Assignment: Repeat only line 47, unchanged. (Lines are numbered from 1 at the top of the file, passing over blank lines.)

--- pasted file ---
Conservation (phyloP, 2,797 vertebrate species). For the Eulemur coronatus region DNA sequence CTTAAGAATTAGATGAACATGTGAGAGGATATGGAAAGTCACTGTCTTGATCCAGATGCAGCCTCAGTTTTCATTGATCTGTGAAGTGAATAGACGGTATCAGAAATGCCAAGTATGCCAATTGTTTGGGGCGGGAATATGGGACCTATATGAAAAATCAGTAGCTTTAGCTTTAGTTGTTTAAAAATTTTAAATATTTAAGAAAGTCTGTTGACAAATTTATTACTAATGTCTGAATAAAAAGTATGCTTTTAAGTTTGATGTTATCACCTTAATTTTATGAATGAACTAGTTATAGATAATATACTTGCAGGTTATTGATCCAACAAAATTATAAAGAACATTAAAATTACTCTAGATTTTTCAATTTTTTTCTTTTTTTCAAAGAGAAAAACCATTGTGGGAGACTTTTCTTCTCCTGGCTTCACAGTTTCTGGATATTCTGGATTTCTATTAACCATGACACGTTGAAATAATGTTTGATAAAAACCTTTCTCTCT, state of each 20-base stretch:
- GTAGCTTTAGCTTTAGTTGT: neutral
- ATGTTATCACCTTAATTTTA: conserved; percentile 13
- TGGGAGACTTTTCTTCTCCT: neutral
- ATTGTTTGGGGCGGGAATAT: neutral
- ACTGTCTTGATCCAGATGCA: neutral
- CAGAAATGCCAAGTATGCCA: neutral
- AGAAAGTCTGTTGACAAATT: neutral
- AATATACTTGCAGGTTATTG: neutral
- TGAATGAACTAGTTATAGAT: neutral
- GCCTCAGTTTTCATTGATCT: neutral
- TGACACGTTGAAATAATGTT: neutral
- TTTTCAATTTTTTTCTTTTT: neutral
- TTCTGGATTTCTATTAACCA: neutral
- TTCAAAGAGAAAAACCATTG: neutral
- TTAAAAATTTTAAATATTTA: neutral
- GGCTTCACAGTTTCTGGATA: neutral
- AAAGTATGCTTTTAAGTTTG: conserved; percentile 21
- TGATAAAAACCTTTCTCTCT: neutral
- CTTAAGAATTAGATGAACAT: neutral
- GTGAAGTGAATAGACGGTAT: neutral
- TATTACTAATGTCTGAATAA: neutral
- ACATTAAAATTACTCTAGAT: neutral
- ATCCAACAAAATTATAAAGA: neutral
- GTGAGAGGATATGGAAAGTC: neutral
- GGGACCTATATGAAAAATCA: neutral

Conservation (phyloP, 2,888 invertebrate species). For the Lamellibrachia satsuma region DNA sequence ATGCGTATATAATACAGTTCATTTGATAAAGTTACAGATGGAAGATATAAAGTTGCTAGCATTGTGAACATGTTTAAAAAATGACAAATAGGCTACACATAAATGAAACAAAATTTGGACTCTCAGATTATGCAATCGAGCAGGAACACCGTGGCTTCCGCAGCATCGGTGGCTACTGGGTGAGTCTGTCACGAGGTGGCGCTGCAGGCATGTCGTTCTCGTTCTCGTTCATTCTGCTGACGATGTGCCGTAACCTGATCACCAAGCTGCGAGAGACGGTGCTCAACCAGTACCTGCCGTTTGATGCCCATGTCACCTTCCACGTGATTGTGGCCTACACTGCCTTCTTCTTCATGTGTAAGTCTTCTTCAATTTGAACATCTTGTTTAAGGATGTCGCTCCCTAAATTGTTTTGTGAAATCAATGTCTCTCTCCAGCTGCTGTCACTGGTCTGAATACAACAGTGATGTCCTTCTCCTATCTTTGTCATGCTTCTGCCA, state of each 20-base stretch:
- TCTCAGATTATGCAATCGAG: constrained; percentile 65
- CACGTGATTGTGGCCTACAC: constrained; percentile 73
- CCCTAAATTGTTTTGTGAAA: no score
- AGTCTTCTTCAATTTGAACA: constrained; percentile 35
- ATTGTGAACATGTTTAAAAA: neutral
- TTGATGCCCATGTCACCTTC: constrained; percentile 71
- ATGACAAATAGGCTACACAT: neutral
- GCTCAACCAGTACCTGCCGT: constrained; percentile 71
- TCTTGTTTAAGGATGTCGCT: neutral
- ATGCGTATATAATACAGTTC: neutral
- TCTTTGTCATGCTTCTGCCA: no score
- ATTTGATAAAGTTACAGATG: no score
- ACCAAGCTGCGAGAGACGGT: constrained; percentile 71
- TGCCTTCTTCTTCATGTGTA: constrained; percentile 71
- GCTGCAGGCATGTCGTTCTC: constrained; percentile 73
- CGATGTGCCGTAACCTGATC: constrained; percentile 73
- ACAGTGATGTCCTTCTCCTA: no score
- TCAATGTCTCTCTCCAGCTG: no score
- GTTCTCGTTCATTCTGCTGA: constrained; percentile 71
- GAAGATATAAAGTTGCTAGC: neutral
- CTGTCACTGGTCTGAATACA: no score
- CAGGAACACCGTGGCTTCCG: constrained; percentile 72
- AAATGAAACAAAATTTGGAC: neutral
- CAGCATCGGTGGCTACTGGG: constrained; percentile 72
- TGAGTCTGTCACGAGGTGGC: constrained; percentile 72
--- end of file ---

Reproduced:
- GAAGATATAAAGTTGCTAGC: neutral